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Cell Organelles – Structure, Types and their Functions

Last Updated : 05 Mar, 2024
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Cell organelles are specialized structures found within eukaryotic and prokaryotic cells that perform specific functions necessary for the survival and proper functioning of the cell. Cell organelles are membrane-bound structures that are responsible for carrying out various cellular processes such as energy production, protein synthesis, and waste disposal. Each cell organelle is unique in structure, function, and composition. In this article, we will discuss different types of cell organelles.

What are Cell Organelles?

The components of the cell are known as cell organelles. These cell organelles incorporate either membrane or non-membrane certain organelles, present within the cells, but their structure and function are different. There are some cell organelles in animal cells which are absent in plant cell and vice versa.

All cell organelles work together so that a cell will work properly. Few organelles help the cell to maintain its shape. Some organelles help in the motility of the cell or reproduction. Several types of organelles are present which are differentiated between 3 types based on the membrane

  • Organelles Without membrane: The Cell wall, Ribosomes, and Cytoskeleton are non-membrane cell organelles. They’re present in both prokaryotic and eukaryotic cells.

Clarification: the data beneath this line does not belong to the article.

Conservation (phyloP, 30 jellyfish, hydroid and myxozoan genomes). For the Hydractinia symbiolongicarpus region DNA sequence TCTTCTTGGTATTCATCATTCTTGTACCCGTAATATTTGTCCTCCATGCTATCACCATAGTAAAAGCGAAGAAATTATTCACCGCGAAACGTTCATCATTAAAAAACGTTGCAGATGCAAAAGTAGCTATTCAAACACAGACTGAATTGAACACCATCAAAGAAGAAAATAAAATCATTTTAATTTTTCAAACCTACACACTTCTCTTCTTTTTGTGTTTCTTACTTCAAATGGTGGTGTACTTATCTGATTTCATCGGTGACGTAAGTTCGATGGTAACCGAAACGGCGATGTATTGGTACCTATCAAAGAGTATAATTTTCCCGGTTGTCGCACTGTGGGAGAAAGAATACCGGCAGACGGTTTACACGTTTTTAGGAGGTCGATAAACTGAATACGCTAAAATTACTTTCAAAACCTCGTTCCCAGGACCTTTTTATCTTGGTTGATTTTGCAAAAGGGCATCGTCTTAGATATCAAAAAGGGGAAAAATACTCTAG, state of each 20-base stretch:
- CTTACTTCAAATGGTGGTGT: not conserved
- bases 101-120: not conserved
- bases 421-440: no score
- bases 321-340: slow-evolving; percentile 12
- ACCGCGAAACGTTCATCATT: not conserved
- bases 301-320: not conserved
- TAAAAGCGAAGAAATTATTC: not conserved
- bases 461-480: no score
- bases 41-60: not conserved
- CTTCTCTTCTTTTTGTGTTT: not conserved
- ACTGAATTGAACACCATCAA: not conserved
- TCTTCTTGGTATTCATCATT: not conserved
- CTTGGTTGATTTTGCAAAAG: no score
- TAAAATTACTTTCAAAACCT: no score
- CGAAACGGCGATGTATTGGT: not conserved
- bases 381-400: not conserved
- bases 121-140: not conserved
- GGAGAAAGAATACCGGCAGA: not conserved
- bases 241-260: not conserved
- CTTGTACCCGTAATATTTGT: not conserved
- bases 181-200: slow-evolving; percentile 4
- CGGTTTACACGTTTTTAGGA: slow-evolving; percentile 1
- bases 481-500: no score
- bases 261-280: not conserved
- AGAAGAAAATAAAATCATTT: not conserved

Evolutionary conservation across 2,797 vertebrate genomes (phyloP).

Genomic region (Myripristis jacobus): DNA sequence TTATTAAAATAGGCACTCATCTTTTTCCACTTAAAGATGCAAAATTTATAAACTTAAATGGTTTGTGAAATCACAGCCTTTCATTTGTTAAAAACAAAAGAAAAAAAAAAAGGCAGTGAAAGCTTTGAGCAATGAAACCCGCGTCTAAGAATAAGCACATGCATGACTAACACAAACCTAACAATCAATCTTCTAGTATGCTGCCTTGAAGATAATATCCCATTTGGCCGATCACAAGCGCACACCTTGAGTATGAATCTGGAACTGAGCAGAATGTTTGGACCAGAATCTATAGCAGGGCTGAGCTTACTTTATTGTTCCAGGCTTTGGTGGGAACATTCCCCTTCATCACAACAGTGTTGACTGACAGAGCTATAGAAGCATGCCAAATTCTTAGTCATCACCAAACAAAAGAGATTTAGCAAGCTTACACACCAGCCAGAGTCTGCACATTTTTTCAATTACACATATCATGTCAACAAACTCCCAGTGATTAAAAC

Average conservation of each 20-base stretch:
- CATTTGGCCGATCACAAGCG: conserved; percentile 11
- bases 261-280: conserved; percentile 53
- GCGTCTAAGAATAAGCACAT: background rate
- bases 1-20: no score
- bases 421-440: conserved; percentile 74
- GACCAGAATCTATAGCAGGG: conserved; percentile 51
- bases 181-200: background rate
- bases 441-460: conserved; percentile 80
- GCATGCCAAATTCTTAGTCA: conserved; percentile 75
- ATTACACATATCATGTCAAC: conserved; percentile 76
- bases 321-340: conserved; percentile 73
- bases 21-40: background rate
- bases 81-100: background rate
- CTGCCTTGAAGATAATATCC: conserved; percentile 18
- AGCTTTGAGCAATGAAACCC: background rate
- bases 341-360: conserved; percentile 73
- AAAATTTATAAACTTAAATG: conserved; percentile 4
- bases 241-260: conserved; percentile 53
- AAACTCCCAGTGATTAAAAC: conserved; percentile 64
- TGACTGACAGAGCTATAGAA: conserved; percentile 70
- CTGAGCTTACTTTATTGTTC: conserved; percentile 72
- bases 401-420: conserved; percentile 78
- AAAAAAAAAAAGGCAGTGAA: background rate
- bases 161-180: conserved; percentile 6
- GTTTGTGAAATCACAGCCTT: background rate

• Single-layer membrane organelles: All those membranes that are covered via one layer are included in this present in eukaryotic cells. Include organelles included are Vacoules, Golgi-apparatus, vacuoles, lysosome, and endoplasmic reticulum.
  • Twofold layer membrane organelles: These organelles are covered via 2 layers, include-nucleus, mitochondria, and chloroplast

Cell Organelle Diagram

The different cell organelles labelled diagram is given below:

Cell Organelles

Cell Organelles and Their Functions

Different types of cell organelles and their functions are present in the cell which are:

Cell Organelles


Plasma Membrane

Allows selective entry of substances hence maintain cell homeostasis


Site where cellular processes occur


DNA storage and transfer of genetic materials

Endoplasmic Reticulum

Helps in transport of substances within the cell


Energy Production


Responsible for photosynthesis and storage of starch


Protein synthesis

Golgi Complex

Proetin modification and export


Breakdown of fatty acids

Cilia & Flagella

Faciliate movement

Centrosomes and Centrioles

Organize microtubule network during cell division


Store water, nutrients, and maintain cell turgor pressure

Plasma Membrane

The plasma membrane is also known as the cell membrane or cytoplasmic membrane. It’s a selectively porous membrane of the cell, that is created out of a lipid bilayer and proteins, present in both plant and animal cells

Plasma Membrane

Structure of plasma membrane

It allows only certain molecules to pass through the cell membrane which makes it selectively permeable. In animal cells, they also perform one function i.e., provide shape to the cell in plant cells it is done via the cell wall


Cytoplasm is a jelly-like substance present in both plant and animal cells. It is present between the nucleus and plasma membrane. Cytoplasm is composed of water, organic, and inorganic compounds. It is the site for many metabolic chemical reactions as it contains many cell enzymes. All the cell organelles are embedded in the cytoplasm.